I got this week's Sports Illustrated in the mail today, and it predictably had a feature on the Yankees. Normally I would skip it, but I know from experience that for the next few months there will be very little baseball in the news, and I'd best read it while I can.
It was pretty typical: extolling the virtues of each and every Yankees player and proclaiming them to be the best team. Is it true that the Bronx had the best team in MLB this year? Yes. But What the article glossed over was that this wasn't the team of destiny, it was simply the best team money could buy:
CC Sabathia: drafted by the Indians in 1998, and bought by New York (who, lest we forget, actually had to bid against themselves to convince him to sign) in December of 2008 for seven years and $161 million.
AJ Burnett: drafted by the Mets in 1995, and bought by the Yankees in 2008 for five years and $82.5 million.
Mark Teixeira: drafted by the Texas Rangers in 2001, and bought by New York in 2008 for eight years and $180 million.
Alex Rodriguez: drafted by the Seattle Mariners in 1993, and bought by New York for 10+ years and $275 million.
Johnny Damon: drafted by Kansas City in 1992, and purchased by New York in 2006 for four years and $52 million.
Hideki Matsui: drafted by the Yomiuri Giants in 1993, and bought by the Yankees in 2002 for eight years and $73 million.
Many of their other players were signed as "amateur free agents" (Robinson Cano, Melky Cabrera, Andy Pettitte, Chien-Ming Wang, and Mariano Rivera, to name a few), meaning that the players often go to the highest bidder. In any type of free agency, the Yankees will get exactly what they want, because they'll go on spending sprees like last winter's, which brings me to the point of this post.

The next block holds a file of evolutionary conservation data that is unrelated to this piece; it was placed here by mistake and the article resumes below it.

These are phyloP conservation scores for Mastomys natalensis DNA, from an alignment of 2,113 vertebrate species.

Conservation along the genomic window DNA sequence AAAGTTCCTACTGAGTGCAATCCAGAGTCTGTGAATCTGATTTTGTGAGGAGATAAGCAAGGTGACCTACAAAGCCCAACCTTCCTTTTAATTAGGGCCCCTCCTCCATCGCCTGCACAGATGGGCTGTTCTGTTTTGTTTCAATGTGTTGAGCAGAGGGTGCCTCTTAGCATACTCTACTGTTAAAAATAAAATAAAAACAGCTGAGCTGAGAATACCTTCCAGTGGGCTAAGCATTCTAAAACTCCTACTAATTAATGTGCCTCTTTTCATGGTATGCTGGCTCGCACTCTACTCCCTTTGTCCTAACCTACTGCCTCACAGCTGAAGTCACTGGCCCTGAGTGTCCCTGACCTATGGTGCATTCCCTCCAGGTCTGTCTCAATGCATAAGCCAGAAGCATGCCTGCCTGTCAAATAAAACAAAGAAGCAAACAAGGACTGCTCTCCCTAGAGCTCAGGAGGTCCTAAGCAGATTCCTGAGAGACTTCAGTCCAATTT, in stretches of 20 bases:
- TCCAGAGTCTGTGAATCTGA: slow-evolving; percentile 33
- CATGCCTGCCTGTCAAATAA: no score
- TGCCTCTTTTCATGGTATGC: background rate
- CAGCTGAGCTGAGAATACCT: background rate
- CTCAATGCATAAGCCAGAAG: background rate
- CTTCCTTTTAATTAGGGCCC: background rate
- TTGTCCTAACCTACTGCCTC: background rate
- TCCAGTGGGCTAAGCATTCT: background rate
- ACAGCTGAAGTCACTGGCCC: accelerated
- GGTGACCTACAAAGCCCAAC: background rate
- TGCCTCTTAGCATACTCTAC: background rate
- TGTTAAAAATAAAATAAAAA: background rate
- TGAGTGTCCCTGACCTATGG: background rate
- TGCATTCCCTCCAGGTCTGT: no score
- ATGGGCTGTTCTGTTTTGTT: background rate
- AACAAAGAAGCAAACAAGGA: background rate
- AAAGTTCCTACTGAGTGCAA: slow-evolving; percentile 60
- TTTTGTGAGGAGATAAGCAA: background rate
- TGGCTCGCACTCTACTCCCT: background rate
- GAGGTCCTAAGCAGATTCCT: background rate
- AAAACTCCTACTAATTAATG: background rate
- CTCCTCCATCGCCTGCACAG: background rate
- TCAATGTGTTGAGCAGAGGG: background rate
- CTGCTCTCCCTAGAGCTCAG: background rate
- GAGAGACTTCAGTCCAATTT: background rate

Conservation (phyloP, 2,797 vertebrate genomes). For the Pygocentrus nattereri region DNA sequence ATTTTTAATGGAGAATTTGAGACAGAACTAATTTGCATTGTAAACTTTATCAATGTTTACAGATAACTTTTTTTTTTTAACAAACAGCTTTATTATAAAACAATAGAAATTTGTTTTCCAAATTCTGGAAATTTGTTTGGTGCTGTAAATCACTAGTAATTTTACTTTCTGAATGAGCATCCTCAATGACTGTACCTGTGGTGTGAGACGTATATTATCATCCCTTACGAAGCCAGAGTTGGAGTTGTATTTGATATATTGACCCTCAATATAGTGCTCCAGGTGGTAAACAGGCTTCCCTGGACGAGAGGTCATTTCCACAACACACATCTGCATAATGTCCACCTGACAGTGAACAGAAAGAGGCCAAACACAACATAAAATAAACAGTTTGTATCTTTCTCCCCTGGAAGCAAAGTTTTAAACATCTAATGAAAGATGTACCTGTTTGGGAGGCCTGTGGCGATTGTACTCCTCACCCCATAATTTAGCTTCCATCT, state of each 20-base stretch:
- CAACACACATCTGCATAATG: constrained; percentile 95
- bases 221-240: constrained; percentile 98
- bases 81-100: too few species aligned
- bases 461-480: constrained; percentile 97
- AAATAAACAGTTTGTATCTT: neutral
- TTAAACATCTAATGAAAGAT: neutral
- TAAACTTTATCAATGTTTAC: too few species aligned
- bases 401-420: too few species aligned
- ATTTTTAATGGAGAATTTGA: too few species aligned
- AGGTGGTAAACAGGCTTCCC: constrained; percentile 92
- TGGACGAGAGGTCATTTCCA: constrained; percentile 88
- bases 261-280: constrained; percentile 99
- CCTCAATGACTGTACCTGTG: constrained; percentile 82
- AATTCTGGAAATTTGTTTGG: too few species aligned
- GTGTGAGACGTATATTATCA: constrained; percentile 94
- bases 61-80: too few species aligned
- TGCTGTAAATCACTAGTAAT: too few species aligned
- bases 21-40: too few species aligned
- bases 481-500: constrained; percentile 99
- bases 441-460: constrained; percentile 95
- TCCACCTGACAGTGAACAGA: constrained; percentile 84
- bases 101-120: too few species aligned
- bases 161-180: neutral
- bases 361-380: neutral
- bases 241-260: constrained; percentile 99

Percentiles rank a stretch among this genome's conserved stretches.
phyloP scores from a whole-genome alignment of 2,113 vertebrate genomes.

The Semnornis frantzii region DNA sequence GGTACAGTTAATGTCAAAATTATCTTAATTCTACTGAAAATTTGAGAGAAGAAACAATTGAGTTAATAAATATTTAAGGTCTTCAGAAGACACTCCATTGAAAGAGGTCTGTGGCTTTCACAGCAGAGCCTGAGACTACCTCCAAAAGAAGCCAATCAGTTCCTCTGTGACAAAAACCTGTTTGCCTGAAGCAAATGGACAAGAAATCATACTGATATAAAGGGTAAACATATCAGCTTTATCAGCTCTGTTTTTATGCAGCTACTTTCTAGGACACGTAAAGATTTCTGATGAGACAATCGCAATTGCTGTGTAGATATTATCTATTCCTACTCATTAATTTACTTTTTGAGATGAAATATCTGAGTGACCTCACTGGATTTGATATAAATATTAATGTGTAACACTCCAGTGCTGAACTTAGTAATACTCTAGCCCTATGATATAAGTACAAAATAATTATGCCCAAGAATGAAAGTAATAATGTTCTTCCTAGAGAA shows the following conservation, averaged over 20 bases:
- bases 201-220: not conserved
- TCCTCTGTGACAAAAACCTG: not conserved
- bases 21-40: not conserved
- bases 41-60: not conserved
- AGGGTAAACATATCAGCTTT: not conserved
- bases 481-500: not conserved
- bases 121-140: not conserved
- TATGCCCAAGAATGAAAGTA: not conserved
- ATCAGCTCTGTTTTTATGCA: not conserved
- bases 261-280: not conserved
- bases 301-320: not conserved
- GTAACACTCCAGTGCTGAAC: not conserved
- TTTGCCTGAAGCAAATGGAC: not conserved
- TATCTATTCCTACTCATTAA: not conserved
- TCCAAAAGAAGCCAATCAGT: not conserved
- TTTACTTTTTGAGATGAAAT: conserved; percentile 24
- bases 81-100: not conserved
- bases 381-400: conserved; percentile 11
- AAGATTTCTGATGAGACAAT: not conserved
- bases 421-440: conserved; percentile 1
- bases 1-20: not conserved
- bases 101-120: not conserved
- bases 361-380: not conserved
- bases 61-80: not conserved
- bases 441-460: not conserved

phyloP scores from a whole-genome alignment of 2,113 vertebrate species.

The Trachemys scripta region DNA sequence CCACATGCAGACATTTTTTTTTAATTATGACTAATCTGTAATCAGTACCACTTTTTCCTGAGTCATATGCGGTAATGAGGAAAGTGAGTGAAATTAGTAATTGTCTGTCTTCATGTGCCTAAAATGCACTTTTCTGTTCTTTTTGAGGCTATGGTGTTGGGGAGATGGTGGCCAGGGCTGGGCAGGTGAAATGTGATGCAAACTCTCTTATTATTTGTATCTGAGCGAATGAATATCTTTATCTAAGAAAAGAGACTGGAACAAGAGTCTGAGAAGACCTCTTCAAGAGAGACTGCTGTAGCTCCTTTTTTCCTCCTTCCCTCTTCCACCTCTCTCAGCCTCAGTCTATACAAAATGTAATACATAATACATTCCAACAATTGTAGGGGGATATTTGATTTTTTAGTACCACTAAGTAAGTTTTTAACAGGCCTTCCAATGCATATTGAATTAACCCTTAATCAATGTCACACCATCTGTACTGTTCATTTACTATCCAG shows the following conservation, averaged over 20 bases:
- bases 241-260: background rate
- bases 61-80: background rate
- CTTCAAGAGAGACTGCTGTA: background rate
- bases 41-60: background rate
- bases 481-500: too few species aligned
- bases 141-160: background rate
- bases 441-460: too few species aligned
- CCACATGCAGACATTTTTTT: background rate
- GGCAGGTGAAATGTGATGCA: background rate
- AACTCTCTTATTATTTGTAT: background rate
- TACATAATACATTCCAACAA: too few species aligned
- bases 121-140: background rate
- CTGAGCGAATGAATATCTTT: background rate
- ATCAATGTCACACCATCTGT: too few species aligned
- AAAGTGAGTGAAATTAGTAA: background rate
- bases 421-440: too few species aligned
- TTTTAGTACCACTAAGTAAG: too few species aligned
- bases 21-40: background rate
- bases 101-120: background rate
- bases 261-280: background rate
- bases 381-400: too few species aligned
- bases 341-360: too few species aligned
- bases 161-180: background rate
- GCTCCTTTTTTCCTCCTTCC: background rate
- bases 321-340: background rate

Tom Verducci's World Domination piece in this week's SI includes this infuriating snippet:
"There was one hitch. The Yankees, after doling out $423.5 million in free-agent contracts for Sabathia, Burnett, and first baseman Mark Teixeira, were not sure if they had any room left in the budget for Pettitte. 'It wasn't about Andy Pettitte,' the team's managing general partner Hal Steinbrenner says. 'We had a payroll in mind. I'm a financial guy, what can I say?'"
Uhm. WHAT? Correct me if I'm wrong, but Pettitte was asking for $10 million (he ended up with $5.5 million), which is less than 5% of the payroll... $10 million dollars is way out of the budget for many teams (Kansas City, Pittsburgh, San Diego, Baltimore...), but it is in no way too rich for New York's blood.
Honestly, I'm shocked that Steinbrenner even knew what a budget was, seeing as he was raised by the "See it, want it, buy it" George Steinbrenner, and is the most perfect example of a spoiled brat since Angelica Pickles. The fact that he wanted to cop out on Andy Pettitte - ANDY PETTITTE! - by pleading poverty is absolutely disgusting. Get a clue, Hal: if you don't want him, don't sign him, but don't insult every other franchise in baseball on the way.